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                                                                  IN THE BRIG AT RECIFE  By Evan Lindner

I believe it was when we were in Recife tied up at the dock. I got sick and was diagnosed with Typhoid Fever. I was temporarily transferred to the Pina Beach Naval Hospital. Penicillin was new and not available to me because it was not that plentiful. Instead, they attempted to sweat the fever out of me. I sweat so much that it went through the mattress and made a puddle on the floor. I became pretty weak due the losing a lot of weight quickly.To restore my strength, I was given 3 eggnogs per day. Each one consisted of 6 eggs.

So, I was getting 18 eggs per day. Two things happened when I was sick. One day the admiral and his staff visited me in the hospital. He wanted to know who was eating all his eggs. I was told later that he had a farm on the mainland.  Another thing that happened is that Eleanor Roosevelt, the wife of the President visited the hospital while I was there.Typhoid Fever is a disease that should have isolation facilities. Pina Beach had no isolation ward so they put me in the corner of the larger room with other patients and surrounded me with hanging sheets. But, with Eleanor Roosevelt being there, they did not want her to know Typhoid was present in the hospital without the patient being isolated so they put me in the brig. Only time in my Navy life that I was in the brig.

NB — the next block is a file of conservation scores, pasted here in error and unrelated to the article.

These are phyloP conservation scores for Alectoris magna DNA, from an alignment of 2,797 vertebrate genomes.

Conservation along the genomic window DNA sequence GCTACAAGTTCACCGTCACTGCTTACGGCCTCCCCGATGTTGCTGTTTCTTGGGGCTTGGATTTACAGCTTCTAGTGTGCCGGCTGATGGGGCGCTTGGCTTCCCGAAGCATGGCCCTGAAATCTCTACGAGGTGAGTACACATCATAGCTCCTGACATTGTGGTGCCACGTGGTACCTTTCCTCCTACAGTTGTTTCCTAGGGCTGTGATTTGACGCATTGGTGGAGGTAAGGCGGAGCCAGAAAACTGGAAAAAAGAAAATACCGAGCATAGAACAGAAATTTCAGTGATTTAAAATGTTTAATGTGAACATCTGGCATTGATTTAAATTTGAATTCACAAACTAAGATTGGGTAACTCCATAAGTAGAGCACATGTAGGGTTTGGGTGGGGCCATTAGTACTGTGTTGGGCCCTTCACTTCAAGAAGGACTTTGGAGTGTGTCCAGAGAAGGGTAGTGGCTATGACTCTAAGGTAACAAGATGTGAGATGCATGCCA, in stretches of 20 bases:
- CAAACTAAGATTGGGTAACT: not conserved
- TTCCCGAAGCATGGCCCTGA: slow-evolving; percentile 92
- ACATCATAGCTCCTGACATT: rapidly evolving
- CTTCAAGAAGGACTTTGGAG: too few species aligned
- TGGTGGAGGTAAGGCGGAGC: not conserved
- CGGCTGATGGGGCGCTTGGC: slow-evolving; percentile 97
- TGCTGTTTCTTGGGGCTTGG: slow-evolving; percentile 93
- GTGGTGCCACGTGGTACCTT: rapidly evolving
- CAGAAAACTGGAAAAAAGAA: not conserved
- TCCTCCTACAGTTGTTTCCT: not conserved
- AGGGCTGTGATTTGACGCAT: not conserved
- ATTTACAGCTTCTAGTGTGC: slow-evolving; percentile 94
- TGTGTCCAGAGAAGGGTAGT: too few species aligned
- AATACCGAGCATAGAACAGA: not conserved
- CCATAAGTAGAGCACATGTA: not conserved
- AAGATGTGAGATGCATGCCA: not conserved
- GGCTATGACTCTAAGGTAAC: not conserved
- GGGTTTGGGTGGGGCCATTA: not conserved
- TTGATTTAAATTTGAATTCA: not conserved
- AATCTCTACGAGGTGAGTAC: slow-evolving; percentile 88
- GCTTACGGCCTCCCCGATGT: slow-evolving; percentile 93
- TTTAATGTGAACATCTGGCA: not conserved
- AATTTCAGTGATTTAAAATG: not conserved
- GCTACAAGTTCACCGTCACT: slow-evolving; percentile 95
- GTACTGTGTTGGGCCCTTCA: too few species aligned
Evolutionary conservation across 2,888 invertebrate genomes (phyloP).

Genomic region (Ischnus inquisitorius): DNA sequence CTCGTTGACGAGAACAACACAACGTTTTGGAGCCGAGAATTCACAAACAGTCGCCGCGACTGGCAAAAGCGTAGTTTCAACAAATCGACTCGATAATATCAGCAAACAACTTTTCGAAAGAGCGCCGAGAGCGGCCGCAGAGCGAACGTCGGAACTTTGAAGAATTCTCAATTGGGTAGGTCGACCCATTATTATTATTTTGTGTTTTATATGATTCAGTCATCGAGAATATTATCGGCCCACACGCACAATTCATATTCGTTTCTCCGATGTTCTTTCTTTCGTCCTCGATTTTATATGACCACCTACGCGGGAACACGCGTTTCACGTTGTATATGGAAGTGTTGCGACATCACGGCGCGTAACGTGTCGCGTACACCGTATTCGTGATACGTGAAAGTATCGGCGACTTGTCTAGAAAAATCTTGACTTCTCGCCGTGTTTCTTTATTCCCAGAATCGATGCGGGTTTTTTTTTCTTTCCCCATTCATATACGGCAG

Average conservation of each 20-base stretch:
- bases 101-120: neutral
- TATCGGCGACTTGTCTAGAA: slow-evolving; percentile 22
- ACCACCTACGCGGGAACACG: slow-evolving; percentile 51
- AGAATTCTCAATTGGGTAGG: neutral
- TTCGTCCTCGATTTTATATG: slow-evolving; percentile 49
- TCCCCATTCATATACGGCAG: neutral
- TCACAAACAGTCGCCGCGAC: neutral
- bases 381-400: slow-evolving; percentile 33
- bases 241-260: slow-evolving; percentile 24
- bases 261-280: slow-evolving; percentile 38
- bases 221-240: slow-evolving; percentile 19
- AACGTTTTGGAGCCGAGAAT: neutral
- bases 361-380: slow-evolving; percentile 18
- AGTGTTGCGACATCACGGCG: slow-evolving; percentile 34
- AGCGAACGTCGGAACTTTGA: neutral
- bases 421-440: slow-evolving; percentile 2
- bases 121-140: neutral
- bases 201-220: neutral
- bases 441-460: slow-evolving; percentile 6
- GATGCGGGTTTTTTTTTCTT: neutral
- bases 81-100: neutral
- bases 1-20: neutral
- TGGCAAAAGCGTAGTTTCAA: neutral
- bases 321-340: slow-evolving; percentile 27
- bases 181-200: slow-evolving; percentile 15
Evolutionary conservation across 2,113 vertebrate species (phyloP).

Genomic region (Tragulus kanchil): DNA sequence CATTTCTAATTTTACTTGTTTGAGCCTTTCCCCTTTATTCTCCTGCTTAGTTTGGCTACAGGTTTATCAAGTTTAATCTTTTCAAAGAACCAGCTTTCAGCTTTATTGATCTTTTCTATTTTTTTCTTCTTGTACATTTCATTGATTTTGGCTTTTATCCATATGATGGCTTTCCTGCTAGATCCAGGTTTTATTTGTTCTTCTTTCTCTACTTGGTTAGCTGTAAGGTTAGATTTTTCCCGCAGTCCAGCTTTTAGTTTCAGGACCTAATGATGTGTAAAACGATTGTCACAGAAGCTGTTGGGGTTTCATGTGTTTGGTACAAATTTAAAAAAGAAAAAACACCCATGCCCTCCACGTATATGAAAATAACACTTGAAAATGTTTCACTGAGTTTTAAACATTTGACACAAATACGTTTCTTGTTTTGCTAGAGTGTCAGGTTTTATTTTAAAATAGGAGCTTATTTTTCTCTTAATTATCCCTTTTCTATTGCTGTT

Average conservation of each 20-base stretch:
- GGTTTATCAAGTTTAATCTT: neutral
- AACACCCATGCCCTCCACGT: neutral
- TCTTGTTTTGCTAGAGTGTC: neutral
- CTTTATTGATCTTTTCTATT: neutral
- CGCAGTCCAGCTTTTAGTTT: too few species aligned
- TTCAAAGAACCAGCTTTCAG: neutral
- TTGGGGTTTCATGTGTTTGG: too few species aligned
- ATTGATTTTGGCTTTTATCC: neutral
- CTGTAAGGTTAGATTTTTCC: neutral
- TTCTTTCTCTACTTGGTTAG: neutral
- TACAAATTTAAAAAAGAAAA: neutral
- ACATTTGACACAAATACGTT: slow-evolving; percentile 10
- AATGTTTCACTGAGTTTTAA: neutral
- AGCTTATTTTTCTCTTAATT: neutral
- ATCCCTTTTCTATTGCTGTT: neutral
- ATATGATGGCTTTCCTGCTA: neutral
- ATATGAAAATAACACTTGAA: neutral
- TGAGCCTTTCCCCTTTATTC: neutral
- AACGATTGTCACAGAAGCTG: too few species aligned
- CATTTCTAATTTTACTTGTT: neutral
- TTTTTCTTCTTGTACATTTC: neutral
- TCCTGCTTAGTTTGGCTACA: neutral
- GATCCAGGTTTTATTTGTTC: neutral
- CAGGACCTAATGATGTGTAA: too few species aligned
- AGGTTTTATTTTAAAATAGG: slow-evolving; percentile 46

The makeshift Pina Beach Dispensary. There the first 50 US Marines were quartered late in 1941. They came in 9 Catalinas along with AVD Clemson a Seaplane Tender.

Rare view of "The Casino". In the foreground the "Jangada", sailboat used by local fishermen.


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